>Smoking Ban in Bessemer…Western Tribune Column

>I’ve gotten behind in posting my Western Tribune columns.

Here is the column from August 15. Let’s hope the council follows through.

The Bessemer City Council is poised to do something really progressive for our city. The public safety committee has endorsed a ban on smoking in most public places including restaurants. Under the proposal, smoking in bars would still be permitted.

While I know that news of this ordinance will not be welcomed by some, the facts are that second hand smoke is estimated to be responsible for 3400 lung cancer deaths and between 22,700 and 69,600 heart disease deaths in this country annually. In addition, each year second hand smoke causes 150,000 to 300,000 new cases of bronchitis and pneumonia in infants less than 18 months old, resulting in 7,500 to 15,000 hospitalizations, according to the Centers for Disease Control.

As the surgeon general’s recent report on smoking said, there is no risk free level of exposure to second hand smoke. In fact, as far as human behavior goes, tobacco use is the number one behavior (as opposed to specific causes) responsible for death in America (followed by poor diet and lack of exercise).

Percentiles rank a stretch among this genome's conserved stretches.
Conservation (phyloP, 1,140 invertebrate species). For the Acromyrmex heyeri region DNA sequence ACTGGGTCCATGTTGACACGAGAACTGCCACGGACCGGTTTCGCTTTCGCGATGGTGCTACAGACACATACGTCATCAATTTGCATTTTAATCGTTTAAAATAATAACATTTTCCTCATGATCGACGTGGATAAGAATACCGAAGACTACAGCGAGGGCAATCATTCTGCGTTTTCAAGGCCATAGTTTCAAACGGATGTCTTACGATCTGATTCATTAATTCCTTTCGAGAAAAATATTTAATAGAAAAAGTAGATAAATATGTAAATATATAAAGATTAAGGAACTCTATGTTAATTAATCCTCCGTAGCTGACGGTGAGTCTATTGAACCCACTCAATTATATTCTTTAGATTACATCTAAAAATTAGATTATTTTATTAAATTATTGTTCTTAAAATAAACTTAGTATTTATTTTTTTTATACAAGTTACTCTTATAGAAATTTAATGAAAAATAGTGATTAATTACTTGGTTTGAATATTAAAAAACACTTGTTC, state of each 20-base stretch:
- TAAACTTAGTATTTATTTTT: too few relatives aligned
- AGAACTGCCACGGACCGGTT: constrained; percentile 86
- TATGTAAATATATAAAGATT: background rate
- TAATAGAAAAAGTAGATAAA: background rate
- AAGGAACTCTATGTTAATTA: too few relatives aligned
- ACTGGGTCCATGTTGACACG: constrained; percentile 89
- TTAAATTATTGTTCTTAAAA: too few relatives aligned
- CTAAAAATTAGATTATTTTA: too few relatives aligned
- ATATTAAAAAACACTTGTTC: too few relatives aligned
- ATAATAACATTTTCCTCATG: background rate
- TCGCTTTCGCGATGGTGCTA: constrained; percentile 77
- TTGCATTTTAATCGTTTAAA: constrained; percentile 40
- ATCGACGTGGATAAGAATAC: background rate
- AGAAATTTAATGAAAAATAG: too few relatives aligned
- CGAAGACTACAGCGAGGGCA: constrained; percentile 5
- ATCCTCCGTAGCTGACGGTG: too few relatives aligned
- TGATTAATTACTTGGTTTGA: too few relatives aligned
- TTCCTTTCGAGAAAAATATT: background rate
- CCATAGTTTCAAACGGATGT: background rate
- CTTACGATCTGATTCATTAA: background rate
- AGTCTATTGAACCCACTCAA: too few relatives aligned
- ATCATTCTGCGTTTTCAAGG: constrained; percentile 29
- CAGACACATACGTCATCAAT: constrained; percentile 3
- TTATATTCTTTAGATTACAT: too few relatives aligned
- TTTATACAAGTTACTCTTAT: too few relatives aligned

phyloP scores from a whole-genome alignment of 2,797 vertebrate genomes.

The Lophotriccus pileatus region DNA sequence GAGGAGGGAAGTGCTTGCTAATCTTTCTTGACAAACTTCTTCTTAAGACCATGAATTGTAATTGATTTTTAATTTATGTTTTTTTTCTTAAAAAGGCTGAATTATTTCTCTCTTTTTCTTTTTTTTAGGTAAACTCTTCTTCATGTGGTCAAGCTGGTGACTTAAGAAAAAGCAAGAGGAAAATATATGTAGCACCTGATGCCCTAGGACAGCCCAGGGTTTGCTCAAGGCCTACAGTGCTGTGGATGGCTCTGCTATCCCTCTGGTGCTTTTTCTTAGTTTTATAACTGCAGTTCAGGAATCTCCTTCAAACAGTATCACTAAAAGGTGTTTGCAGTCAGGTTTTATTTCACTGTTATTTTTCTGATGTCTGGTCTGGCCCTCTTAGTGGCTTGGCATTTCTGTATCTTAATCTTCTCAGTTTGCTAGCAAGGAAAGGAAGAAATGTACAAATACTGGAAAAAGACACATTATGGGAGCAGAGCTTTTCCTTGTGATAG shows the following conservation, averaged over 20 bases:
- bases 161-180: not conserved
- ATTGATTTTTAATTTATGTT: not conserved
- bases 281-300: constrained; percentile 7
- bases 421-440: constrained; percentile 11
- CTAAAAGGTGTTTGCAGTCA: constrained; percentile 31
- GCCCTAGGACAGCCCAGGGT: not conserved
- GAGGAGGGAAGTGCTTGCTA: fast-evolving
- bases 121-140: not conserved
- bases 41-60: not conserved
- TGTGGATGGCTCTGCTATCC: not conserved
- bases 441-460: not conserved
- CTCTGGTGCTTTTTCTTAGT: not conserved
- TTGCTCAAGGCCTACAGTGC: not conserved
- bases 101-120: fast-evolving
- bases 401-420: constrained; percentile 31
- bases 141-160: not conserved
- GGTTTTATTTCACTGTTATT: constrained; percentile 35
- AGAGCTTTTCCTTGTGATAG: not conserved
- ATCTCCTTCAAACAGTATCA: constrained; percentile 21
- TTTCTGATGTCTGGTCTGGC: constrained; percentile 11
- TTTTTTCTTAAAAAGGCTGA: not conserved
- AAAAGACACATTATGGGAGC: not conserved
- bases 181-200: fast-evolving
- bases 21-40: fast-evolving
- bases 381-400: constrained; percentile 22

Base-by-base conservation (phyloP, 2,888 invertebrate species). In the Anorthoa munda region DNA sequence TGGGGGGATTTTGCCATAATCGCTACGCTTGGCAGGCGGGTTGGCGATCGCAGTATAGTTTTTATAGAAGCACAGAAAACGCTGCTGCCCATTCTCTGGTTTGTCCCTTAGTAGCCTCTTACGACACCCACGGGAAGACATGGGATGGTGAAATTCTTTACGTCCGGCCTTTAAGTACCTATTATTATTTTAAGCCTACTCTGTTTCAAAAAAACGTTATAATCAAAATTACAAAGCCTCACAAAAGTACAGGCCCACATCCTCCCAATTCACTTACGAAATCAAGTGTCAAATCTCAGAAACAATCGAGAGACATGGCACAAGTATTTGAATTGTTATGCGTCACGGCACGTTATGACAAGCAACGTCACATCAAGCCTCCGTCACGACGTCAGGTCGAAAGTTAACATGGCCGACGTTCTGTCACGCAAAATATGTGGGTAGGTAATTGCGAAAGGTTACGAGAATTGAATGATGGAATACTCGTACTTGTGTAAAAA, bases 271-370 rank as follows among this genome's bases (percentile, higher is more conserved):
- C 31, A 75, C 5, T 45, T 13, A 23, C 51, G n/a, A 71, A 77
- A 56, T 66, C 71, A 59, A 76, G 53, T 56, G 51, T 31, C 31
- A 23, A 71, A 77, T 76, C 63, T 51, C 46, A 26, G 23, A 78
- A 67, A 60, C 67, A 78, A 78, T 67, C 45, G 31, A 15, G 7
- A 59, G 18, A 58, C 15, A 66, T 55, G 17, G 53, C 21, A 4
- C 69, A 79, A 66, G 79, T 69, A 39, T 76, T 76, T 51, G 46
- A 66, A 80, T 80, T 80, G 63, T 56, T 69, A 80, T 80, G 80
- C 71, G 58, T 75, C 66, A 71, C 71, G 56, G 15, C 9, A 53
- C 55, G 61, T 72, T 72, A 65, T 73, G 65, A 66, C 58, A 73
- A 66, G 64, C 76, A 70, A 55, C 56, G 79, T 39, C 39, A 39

While smoking may be considered a right by those who choose to engage in the habit, we must put the health of the public above individual rights in some instances. Childhood vaccination requirements for entry into public school and motorcycle helmet laws are examples where this has been done in the past. And in each case, the result was a positive one.

Some states have enacted legislation banning smoking in workplaces, restaurants and bars throughout their states, and several municipalities in Alabama have done the same. Other cities have partial bans like the one proposed for Bessemer.

Regulations like this continue the progress toward a healthier Alabama. Formaldehyde, vinyl chloride and benzene are among the hundreds of toxic chemicals found in second hand smoke and do not need to find their way into anyone’s body. The lungs are one of the most common points of entry into the body for harmful substances, and when just going outdoors exposes us to harmful particulate pollution as has been case recently, we do not need to add to the injury by being exposed indoors as well.

This ordinance will move Bessemer up in regards to environmental sensitivity. Rather than looking at the inconvenience that a partial ban on smoking places on a few, let’s be thankful that our city will be sending a positive message to our children.

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